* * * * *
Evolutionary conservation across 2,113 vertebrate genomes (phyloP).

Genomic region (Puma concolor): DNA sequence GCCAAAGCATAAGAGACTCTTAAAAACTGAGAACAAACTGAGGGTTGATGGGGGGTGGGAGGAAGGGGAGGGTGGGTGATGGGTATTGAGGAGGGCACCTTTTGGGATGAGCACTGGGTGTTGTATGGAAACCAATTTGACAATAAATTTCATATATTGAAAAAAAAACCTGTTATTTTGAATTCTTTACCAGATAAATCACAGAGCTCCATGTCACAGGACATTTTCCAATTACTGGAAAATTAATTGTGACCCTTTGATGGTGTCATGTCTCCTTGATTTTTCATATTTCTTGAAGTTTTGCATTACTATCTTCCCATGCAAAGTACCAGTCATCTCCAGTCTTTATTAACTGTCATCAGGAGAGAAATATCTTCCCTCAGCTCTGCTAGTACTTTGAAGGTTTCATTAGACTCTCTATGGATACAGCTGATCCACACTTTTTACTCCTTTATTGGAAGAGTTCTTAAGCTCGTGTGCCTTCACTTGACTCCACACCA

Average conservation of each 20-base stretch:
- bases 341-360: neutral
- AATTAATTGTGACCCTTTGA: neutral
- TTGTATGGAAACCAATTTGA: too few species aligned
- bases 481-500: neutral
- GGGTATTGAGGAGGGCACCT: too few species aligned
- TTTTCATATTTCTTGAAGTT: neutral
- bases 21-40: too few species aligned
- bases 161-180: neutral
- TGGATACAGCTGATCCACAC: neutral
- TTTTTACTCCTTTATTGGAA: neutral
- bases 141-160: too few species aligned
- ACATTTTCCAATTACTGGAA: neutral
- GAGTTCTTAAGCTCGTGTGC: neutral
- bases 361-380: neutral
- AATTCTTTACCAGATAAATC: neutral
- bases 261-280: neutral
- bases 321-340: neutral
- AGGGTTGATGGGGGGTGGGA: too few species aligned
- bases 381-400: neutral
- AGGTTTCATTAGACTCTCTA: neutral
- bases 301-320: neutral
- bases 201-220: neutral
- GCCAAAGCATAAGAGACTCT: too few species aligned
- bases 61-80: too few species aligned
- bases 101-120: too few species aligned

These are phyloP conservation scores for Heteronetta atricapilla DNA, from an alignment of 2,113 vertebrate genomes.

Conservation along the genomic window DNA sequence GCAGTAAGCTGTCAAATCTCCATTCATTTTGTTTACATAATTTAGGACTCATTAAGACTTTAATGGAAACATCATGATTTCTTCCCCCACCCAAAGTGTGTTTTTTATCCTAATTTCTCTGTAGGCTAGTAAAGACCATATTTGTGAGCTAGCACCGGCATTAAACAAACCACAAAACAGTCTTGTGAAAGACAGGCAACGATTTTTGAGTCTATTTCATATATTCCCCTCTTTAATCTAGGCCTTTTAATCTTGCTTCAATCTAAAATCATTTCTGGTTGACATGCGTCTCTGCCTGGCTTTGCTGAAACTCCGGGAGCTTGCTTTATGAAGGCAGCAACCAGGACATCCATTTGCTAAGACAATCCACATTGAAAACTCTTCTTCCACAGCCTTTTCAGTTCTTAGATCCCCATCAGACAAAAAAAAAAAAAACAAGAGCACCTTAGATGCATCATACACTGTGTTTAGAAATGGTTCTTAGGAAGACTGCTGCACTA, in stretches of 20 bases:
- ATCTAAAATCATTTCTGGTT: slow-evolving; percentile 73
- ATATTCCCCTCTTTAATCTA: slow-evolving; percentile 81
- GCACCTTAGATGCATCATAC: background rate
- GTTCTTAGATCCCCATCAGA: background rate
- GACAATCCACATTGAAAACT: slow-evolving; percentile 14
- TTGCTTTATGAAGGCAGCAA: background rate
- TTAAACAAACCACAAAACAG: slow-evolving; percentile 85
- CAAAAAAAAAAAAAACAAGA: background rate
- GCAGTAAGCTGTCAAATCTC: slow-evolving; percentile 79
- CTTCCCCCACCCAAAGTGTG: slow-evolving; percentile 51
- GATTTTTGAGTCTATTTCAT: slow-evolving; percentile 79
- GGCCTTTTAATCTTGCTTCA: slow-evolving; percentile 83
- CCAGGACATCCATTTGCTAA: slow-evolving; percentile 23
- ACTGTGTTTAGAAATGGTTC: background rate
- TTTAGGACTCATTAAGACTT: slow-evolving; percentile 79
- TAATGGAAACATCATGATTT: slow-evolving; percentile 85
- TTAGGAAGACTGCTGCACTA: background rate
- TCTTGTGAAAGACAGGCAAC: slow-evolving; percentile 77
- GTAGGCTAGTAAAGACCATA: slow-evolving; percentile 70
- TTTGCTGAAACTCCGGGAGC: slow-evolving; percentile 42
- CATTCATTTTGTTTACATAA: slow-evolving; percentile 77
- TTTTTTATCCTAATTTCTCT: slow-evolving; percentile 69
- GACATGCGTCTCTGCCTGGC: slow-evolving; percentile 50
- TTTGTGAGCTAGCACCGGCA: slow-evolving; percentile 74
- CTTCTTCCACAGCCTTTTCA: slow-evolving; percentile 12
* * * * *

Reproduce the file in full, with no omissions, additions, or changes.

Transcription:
Evolutionary conservation across 2,113 vertebrate genomes (phyloP).

Genomic region (Puma concolor): DNA sequence GCCAAAGCATAAGAGACTCTTAAAAACTGAGAACAAACTGAGGGTTGATGGGGGGTGGGAGGAAGGGGAGGGTGGGTGATGGGTATTGAGGAGGGCACCTTTTGGGATGAGCACTGGGTGTTGTATGGAAACCAATTTGACAATAAATTTCATATATTGAAAAAAAAACCTGTTATTTTGAATTCTTTACCAGATAAATCACAGAGCTCCATGTCACAGGACATTTTCCAATTACTGGAAAATTAATTGTGACCCTTTGATGGTGTCATGTCTCCTTGATTTTTCATATTTCTTGAAGTTTTGCATTACTATCTTCCCATGCAAAGTACCAGTCATCTCCAGTCTTTATTAACTGTCATCAGGAGAGAAATATCTTCCCTCAGCTCTGCTAGTACTTTGAAGGTTTCATTAGACTCTCTATGGATACAGCTGATCCACACTTTTTACTCCTTTATTGGAAGAGTTCTTAAGCTCGTGTGCCTTCACTTGACTCCACACCA

Average conservation of each 20-base stretch:
- bases 341-360: neutral
- AATTAATTGTGACCCTTTGA: neutral
- TTGTATGGAAACCAATTTGA: too few species aligned
- bases 481-500: neutral
- GGGTATTGAGGAGGGCACCT: too few species aligned
- TTTTCATATTTCTTGAAGTT: neutral
- bases 21-40: too few species aligned
- bases 161-180: neutral
- TGGATACAGCTGATCCACAC: neutral
- TTTTTACTCCTTTATTGGAA: neutral
- bases 141-160: too few species aligned
- ACATTTTCCAATTACTGGAA: neutral
- GAGTTCTTAAGCTCGTGTGC: neutral
- bases 361-380: neutral
- AATTCTTTACCAGATAAATC: neutral
- bases 261-280: neutral
- bases 321-340: neutral
- AGGGTTGATGGGGGGTGGGA: too few species aligned
- bases 381-400: neutral
- AGGTTTCATTAGACTCTCTA: neutral
- bases 301-320: neutral
- bases 201-220: neutral
- GCCAAAGCATAAGAGACTCT: too few species aligned
- bases 61-80: too few species aligned
- bases 101-120: too few species aligned

These are phyloP conservation scores for Heteronetta atricapilla DNA, from an alignment of 2,113 vertebrate genomes.

Conservation along the genomic window DNA sequence GCAGTAAGCTGTCAAATCTCCATTCATTTTGTTTACATAATTTAGGACTCATTAAGACTTTAATGGAAACATCATGATTTCTTCCCCCACCCAAAGTGTGTTTTTTATCCTAATTTCTCTGTAGGCTAGTAAAGACCATATTTGTGAGCTAGCACCGGCATTAAACAAACCACAAAACAGTCTTGTGAAAGACAGGCAACGATTTTTGAGTCTATTTCATATATTCCCCTCTTTAATCTAGGCCTTTTAATCTTGCTTCAATCTAAAATCATTTCTGGTTGACATGCGTCTCTGCCTGGCTTTGCTGAAACTCCGGGAGCTTGCTTTATGAAGGCAGCAACCAGGACATCCATTTGCTAAGACAATCCACATTGAAAACTCTTCTTCCACAGCCTTTTCAGTTCTTAGATCCCCATCAGACAAAAAAAAAAAAAACAAGAGCACCTTAGATGCATCATACACTGTGTTTAGAAATGGTTCTTAGGAAGACTGCTGCACTA, in stretches of 20 bases:
- ATCTAAAATCATTTCTGGTT: slow-evolving; percentile 73
- ATATTCCCCTCTTTAATCTA: slow-evolving; percentile 81
- GCACCTTAGATGCATCATAC: background rate
- GTTCTTAGATCCCCATCAGA: background rate
- GACAATCCACATTGAAAACT: slow-evolving; percentile 14
- TTGCTTTATGAAGGCAGCAA: background rate
- TTAAACAAACCACAAAACAG: slow-evolving; percentile 85
- CAAAAAAAAAAAAAACAAGA: background rate
- GCAGTAAGCTGTCAAATCTC: slow-evolving; percentile 79
- CTTCCCCCACCCAAAGTGTG: slow-evolving; percentile 51
- GATTTTTGAGTCTATTTCAT: slow-evolving; percentile 79
- GGCCTTTTAATCTTGCTTCA: slow-evolving; percentile 83
- CCAGGACATCCATTTGCTAA: slow-evolving; percentile 23
- ACTGTGTTTAGAAATGGTTC: background rate
- TTTAGGACTCATTAAGACTT: slow-evolving; percentile 79
- TAATGGAAACATCATGATTT: slow-evolving; percentile 85
- TTAGGAAGACTGCTGCACTA: background rate
- TCTTGTGAAAGACAGGCAAC: slow-evolving; percentile 77
- GTAGGCTAGTAAAGACCATA: slow-evolving; percentile 70
- TTTGCTGAAACTCCGGGAGC: slow-evolving; percentile 42
- CATTCATTTTGTTTACATAA: slow-evolving; percentile 77
- TTTTTTATCCTAATTTCTCT: slow-evolving; percentile 69
- GACATGCGTCTCTGCCTGGC: slow-evolving; percentile 50
- TTTGTGAGCTAGCACCGGCA: slow-evolving; percentile 74
- CTTCTTCCACAGCCTTTTCA: slow-evolving; percentile 12